Mahmoud Bazzi agreed to drop his opposition to the deportation during a court hearing in Detroit, Michigan, yesterday.
The 71-year-old had fought the charge of illegally entering the US on a false passport, faced hearing the testimony of retired Irish soldier John O’Mahony, who survived after being kidnapped along with his two murdered colleagues.
Under an agreement with the government, Bazzi will be returned to Lebanon but will avoid stops at any European airport, his lawyer said. This is to minimise the possibility of being arrested and sent to Ireland to be prosecuted for allegedly murdering Privates Derek Smallhorne, aged 31, and Thomas Barrett, a 29-year-old father of three.
Relatives of Bazzi, a one-time member of the South Lebanon Army, an Israeli-backed militia, said he did not expect to face any charges on his return to the Middle East.
John O’Mahony, from Kerry, said he had been contacted by the US embassy and asked whether he was prepared to give testimony via video link at the deportation hearing.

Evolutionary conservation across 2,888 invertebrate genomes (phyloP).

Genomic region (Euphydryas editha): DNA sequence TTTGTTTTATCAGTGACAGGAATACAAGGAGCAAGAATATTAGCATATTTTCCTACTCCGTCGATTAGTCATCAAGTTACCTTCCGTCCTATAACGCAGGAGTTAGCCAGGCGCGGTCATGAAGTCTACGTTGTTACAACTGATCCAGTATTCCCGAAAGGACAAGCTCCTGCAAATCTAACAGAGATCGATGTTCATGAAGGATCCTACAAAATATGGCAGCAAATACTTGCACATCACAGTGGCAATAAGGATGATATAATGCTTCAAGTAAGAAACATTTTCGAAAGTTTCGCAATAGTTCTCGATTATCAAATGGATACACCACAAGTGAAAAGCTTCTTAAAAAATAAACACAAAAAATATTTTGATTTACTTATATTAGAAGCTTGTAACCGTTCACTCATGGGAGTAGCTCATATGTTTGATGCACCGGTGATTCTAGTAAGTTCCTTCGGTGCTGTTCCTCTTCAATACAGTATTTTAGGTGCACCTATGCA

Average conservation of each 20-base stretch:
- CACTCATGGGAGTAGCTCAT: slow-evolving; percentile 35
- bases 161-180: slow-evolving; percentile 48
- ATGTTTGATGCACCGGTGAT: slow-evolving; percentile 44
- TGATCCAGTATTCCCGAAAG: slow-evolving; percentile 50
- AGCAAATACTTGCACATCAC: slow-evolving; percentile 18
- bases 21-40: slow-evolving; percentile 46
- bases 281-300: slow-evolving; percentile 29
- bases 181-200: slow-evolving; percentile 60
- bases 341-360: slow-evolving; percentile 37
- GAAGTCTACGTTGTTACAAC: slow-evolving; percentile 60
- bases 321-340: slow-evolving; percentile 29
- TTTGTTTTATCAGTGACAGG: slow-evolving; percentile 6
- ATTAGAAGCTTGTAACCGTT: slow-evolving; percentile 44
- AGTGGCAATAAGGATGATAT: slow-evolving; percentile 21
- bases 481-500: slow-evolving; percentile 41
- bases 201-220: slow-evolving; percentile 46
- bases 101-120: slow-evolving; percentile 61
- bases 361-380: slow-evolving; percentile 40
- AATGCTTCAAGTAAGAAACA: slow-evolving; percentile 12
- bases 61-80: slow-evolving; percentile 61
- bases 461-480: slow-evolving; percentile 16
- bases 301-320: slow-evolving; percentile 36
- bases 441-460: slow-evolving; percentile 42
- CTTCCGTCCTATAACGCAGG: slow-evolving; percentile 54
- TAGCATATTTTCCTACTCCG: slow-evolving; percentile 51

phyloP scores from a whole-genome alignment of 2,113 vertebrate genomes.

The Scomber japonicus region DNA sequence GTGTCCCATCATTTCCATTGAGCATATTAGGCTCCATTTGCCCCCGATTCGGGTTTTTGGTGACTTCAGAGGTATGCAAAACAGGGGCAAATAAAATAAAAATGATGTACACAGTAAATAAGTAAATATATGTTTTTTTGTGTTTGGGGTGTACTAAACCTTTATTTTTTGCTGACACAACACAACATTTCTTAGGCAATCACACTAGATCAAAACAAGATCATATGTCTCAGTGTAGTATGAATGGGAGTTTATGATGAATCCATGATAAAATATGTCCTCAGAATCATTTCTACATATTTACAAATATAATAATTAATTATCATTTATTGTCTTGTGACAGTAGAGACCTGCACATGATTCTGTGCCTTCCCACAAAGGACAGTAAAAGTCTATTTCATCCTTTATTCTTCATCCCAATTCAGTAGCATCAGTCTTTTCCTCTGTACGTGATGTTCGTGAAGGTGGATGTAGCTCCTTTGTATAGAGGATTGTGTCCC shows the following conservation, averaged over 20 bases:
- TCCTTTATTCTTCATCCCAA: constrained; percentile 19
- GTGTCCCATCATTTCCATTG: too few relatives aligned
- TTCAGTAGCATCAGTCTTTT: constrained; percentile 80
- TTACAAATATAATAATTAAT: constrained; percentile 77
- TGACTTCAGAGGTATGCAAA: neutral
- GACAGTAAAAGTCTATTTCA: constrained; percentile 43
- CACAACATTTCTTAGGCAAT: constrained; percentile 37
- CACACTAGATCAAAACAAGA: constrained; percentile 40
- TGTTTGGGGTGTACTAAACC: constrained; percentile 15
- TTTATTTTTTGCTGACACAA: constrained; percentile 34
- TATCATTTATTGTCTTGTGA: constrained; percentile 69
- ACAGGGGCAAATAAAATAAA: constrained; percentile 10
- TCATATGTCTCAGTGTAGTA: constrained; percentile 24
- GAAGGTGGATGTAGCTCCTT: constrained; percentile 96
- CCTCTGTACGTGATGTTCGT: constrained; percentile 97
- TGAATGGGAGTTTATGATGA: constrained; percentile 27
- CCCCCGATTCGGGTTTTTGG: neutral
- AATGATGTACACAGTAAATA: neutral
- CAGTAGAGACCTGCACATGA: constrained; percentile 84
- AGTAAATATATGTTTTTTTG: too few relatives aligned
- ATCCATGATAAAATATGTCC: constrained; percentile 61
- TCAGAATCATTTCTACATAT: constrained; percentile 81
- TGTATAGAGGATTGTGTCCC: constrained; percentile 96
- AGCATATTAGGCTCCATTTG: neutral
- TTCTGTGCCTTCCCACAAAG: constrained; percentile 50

He readily agreed, telling the embassy official it was exactly what he had been waiting for.
But, in a surprise move, Bazzi told the court, via video link from a Detroit area county jail, that he agreed to be deported to Lebanon, where he has not set foot for more than two decades. He would pack his US flag, Bazzi said.
“I love this country. I learned a lot from my children about this country,” said Bazzi, who earned a living as an ice cream seller in the city of Dearborn.
Bazzi is accused of the 1980 kidnapping of the three Irish soldiers, part of the UN peacekeeping mission based in south Lebanon, two other UN personnel, and two journalists.
The Irish soldiers were reportedly killed in revenge for the death of Bazzi’s brother. Bazzi admitted to killing them in a television report broadcast in Lebanon at the time.
Mr O’Mahony and journalist Steve Hindy have identified Bazzi as the leader of the group of kidnappers that also drove the two other UN personnel away. Their bodies were discovered later the same day.
Bazzi now claims to be innocent and that he was forced to make the confession by his commanders.
His daughter, Malak Bazzi, 26, told the Detroit Free Press that her father lived in Lebanon for 10 years after the killings and was never prosecuted. She claimed he is innocent.
Bazzi’s lawyer said he expected his client to return to Lebanon within the month.
The lawyer said the deal with the government includes Bazzi avoiding any stops in Europe on the way to Lebanon.
Ireland has no extradition agreement with Lebanon. It is highly improbable he will ever face charges in Ireland.